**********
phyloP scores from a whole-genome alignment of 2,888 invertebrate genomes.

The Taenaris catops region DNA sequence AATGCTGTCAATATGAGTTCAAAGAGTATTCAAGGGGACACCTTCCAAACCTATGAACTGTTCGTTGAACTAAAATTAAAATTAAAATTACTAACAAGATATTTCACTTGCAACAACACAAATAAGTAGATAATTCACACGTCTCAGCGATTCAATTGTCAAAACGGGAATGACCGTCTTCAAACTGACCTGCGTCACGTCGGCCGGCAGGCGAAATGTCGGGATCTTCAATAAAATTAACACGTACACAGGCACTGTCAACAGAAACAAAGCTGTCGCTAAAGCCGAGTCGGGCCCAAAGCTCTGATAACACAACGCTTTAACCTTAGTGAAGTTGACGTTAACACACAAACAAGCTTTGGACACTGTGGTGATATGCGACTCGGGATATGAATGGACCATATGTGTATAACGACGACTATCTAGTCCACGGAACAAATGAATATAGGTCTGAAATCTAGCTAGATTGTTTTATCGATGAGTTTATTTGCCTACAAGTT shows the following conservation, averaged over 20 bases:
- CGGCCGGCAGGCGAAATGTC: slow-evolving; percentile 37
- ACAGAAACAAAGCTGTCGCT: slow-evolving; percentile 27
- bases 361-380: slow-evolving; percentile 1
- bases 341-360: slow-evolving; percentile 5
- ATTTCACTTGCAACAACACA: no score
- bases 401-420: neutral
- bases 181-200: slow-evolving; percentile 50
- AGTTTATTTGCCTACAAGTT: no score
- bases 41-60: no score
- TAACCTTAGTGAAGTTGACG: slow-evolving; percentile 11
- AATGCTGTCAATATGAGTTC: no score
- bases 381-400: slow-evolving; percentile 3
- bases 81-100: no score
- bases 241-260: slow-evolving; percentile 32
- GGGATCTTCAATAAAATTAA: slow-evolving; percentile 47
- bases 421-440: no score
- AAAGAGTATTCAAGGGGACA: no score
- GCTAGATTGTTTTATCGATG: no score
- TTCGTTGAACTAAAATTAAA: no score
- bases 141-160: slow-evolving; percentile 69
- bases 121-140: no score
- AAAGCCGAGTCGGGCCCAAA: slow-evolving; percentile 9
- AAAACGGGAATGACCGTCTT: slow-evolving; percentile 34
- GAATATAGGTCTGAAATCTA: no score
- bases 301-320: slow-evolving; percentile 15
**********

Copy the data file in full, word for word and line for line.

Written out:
phyloP scores from a whole-genome alignment of 2,888 invertebrate genomes.

The Taenaris catops region DNA sequence AATGCTGTCAATATGAGTTCAAAGAGTATTCAAGGGGACACCTTCCAAACCTATGAACTGTTCGTTGAACTAAAATTAAAATTAAAATTACTAACAAGATATTTCACTTGCAACAACACAAATAAGTAGATAATTCACACGTCTCAGCGATTCAATTGTCAAAACGGGAATGACCGTCTTCAAACTGACCTGCGTCACGTCGGCCGGCAGGCGAAATGTCGGGATCTTCAATAAAATTAACACGTACACAGGCACTGTCAACAGAAACAAAGCTGTCGCTAAAGCCGAGTCGGGCCCAAAGCTCTGATAACACAACGCTTTAACCTTAGTGAAGTTGACGTTAACACACAAACAAGCTTTGGACACTGTGGTGATATGCGACTCGGGATATGAATGGACCATATGTGTATAACGACGACTATCTAGTCCACGGAACAAATGAATATAGGTCTGAAATCTAGCTAGATTGTTTTATCGATGAGTTTATTTGCCTACAAGTT shows the following conservation, averaged over 20 bases:
- CGGCCGGCAGGCGAAATGTC: slow-evolving; percentile 37
- ACAGAAACAAAGCTGTCGCT: slow-evolving; percentile 27
- bases 361-380: slow-evolving; percentile 1
- bases 341-360: slow-evolving; percentile 5
- ATTTCACTTGCAACAACACA: no score
- bases 401-420: neutral
- bases 181-200: slow-evolving; percentile 50
- AGTTTATTTGCCTACAAGTT: no score
- bases 41-60: no score
- TAACCTTAGTGAAGTTGACG: slow-evolving; percentile 11
- AATGCTGTCAATATGAGTTC: no score
- bases 381-400: slow-evolving; percentile 3
- bases 81-100: no score
- bases 241-260: slow-evolving; percentile 32
- GGGATCTTCAATAAAATTAA: slow-evolving; percentile 47
- bases 421-440: no score
- AAAGAGTATTCAAGGGGACA: no score
- GCTAGATTGTTTTATCGATG: no score
- TTCGTTGAACTAAAATTAAA: no score
- bases 141-160: slow-evolving; percentile 69
- bases 121-140: no score
- AAAGCCGAGTCGGGCCCAAA: slow-evolving; percentile 9
- AAAACGGGAATGACCGTCTT: slow-evolving; percentile 34
- GAATATAGGTCTGAAATCTA: no score
- bases 301-320: slow-evolving; percentile 15